March 11, 2019

Oregon Schooled Stanford; Stanford Schooled Non-Believers

Warren Grimes

An official tossed the ball up at center court at 5 p.m., Pacific Daylight Time.  It was Sunday, it was Las Vegas, and it was the start of the championship game for the women’s Pac 12 tournament.  Stanford was playing number one seeded Oregon, a team that had schooled Stanford a month earlier in what was the worst Stanford loss in the Tara VanDerveer era.  Many  fans, and I was one of them, thought Stanford had only a small chance of winning this game.  Fortunately, the team and its coaches did not share this view.

One of the most cherished moments in sports comes when your team upsets a higher ranked foe.  When that foe humiliated you a month earlier, all the more so. 

There were, to be sure, reasons for optimism.  Stanford had run off eight straight wins after the Oregon debacle.  Stanford had been shutting down opponents consistently, with what was probably the conference’s best late season defense.   Meanwhile, Oregon had lost two of its last eight games, albeit contests in which star post player Ruthy Hebard had missed part or all of the contest.  Oregon had also struggled mightily to win in overtime the semi final game against UCLA.  Oregon had less depth than Stanford and might have tired legs.

Still, I was skeptical about Stanford’s chances.  I doubted that Stanford could adequately defend five starting players who consistently scored in double figures, providing one of the most potent offenses in women’s hoops (averaging over 86 points per game and putting up 88 in Maples against Stanford).   I doubted that Stanford’s inconsistent offense could score enough points to win. 

Well, Stanford came to play.

Maya Dodson blocked Hebard’s first attempt, and Stanford jumped off to 8-0 lead in the opening minutes.  I still doubted.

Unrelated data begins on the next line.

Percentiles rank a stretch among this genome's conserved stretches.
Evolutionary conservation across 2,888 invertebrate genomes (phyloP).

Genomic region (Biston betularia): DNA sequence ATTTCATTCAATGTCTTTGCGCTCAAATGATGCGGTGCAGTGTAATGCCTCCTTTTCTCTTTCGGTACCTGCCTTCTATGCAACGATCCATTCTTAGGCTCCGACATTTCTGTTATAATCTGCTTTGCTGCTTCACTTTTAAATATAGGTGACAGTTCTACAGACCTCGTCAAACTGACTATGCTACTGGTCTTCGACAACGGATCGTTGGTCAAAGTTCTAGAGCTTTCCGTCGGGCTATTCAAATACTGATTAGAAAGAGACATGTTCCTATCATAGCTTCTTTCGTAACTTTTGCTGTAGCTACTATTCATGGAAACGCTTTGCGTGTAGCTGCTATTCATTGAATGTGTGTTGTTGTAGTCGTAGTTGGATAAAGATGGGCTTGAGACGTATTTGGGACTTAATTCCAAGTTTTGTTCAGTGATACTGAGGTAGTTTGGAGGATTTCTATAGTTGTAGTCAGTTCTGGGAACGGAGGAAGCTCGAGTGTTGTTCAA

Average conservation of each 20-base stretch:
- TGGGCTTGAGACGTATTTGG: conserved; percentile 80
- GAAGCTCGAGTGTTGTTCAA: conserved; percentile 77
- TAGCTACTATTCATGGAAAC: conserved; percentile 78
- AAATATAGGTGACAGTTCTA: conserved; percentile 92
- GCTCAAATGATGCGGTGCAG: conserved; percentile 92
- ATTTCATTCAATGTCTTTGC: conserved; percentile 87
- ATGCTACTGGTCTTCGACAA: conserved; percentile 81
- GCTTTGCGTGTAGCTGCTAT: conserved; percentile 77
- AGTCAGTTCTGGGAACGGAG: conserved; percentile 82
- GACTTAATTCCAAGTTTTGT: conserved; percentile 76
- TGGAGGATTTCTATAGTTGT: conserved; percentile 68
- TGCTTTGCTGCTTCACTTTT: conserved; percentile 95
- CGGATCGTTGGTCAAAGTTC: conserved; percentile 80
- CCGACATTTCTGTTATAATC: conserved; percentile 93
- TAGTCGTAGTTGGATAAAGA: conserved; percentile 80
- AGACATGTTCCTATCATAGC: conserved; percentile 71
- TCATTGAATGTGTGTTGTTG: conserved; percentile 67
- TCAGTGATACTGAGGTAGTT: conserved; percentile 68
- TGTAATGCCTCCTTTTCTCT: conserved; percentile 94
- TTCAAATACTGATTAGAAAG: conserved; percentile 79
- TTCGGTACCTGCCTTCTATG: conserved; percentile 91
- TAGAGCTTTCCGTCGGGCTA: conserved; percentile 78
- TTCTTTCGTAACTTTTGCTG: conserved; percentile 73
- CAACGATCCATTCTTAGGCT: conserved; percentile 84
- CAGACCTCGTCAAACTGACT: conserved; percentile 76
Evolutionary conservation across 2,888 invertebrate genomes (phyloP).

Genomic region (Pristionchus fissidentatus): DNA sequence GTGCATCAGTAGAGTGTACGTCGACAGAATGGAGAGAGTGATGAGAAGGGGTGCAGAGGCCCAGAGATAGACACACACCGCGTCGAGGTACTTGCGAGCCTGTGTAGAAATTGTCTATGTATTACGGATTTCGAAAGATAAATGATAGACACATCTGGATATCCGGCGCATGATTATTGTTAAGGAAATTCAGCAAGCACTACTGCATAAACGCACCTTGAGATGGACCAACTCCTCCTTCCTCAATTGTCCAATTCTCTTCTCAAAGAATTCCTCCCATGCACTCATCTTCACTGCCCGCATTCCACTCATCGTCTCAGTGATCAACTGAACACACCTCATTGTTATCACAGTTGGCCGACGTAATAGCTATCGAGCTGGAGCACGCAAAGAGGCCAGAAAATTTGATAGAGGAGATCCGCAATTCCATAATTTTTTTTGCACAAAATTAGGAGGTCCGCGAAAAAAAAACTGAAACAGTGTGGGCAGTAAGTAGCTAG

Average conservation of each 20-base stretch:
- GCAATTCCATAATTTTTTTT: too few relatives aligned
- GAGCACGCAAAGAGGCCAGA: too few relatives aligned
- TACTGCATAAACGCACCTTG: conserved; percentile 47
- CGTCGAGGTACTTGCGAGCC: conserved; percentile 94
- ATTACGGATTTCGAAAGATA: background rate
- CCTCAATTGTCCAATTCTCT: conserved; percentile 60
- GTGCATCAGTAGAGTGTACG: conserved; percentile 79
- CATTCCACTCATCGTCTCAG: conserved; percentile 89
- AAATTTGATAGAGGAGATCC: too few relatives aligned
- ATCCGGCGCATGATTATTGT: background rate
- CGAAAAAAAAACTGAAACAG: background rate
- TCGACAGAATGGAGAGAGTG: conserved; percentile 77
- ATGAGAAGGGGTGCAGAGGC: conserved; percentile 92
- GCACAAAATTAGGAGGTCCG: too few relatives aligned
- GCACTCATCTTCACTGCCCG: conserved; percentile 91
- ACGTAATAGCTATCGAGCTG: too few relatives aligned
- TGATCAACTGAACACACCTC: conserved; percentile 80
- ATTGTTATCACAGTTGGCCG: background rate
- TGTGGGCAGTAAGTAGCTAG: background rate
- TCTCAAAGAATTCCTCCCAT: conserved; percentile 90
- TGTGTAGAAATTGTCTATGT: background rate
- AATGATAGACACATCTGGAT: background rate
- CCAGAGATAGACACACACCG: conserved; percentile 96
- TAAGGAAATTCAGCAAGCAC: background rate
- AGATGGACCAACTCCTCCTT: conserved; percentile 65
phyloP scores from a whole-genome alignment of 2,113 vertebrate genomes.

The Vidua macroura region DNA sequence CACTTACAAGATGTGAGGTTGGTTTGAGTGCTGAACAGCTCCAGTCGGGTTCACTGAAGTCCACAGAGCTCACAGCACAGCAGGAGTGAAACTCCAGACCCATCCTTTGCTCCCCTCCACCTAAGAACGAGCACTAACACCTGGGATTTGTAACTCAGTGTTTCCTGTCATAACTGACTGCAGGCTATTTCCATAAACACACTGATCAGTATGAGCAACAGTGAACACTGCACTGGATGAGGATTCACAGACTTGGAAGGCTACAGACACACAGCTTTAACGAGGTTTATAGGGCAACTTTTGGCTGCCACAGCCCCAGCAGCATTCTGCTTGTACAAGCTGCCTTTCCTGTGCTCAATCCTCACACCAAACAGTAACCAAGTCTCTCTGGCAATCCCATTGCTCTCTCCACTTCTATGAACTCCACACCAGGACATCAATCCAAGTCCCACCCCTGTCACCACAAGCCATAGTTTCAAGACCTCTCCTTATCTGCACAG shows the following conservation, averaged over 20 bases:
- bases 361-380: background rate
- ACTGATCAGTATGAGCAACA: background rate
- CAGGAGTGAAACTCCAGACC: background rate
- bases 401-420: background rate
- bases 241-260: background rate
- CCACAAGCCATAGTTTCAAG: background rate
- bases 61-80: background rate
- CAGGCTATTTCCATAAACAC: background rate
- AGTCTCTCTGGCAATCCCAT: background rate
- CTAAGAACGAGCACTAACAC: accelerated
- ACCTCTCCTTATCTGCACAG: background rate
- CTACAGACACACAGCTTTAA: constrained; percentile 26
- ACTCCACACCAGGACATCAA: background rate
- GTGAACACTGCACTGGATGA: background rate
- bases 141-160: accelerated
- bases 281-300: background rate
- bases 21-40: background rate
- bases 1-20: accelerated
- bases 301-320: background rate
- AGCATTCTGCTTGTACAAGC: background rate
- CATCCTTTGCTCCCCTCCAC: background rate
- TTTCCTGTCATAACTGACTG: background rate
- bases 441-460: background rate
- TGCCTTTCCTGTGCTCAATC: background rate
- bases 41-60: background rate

Stanford took a seven point lead into the second quarter.  I still doubted.

Stanford increased that lead to nine points at half time.  I still doubted.

In the third quarter, both Smith and Dodson turned an ankle and had to leave the game.  Oregon outscored Stanford by ten points, taking a one point lead into the fourth quarter.  My doubts seemed confirmed. 

In the fourth quarter, with Smith and Dodson back, Stanford continued to battle as the teams traded leads.  By midway into the fourth quarter, Oregon had extended its lead to three.  Ugh. 

It was crunch time.  Smith responded with a three pointer in the last ticks of the shot clock.  With the score tied, officials called a media time out.  What followed was my favorite part of the game.

Stanford came out with renewed resolve and confidence.  The big players stepped up.  It began with an amazing contested interior shot by Carrington, followed by a theft and fast break layup by Carrington.  With Stanford up by three and about 90 seconds remaining, Williams faked a drive, then stepped back to swish a three pointer.  Stanford now led by six. 

It was Williams’ three pointer that made me a believer.  Stanford was going to win this game.  And they did, hitting free throws (Williams four and Smith two) that sealed the deal.

Coach VanDerveer said it was Stanford’s defense that won the game.  Indeed it was.  Hebard was limited to 13 points on four for ten shooting.  Ionescu scored 27 of Oregon’s 57 points, but was only 33% from three point land.  The Ducks scored almost 30 points less than their season average.  The defense was a team effort, with players like Dodson, Coffee, and Wilson playing pivotal roles.  Stanford’s 64 points were also below season average, but it didn’t matter.

Alanna Smith won the tournament’s most outstanding player award.  Well deserved, as she averaged 18.6 points and 12.3 boards per game while shooting threes at a 36.3% rate.  And she blocked shots.

Honestly, there were probably three other players who also deserved the most outstanding player award.  One was Oregon’s Sabrina Ionescu, who scored 27 points (almost half of Oregon's total) and had 12 boards in a losing cause.  Two other Stanford players should have been considered.  DiJonai Carrington was a huge difference maker in the Oregon win.  In that game, she was Stanford’s top scorer with 22 points along with 9 boards, including key offensive rebounds.  She made inspirational and acrobatic plays when it mattered most.  And Kiana Williams, throughout the tournament, was a rock.  She played an average of 39 minutes per game, dishing out many assists with a 2.7 assist/turnover ratio.  Not to mention her ability to score points when it mattered most (she averaged 16 points), and to hit game-sealing free throws.

Likely to get a two seed in the big dance, the Stanford team is in a good position with momentum and confidence on its side.

As for me, I got schooled by a great team with a great coach.

1 comment:

Stephen Perlman said...

Good writing, Warren. I was humbled and schooled myself. I will never count out the Cardinal again, no matter who the opponent.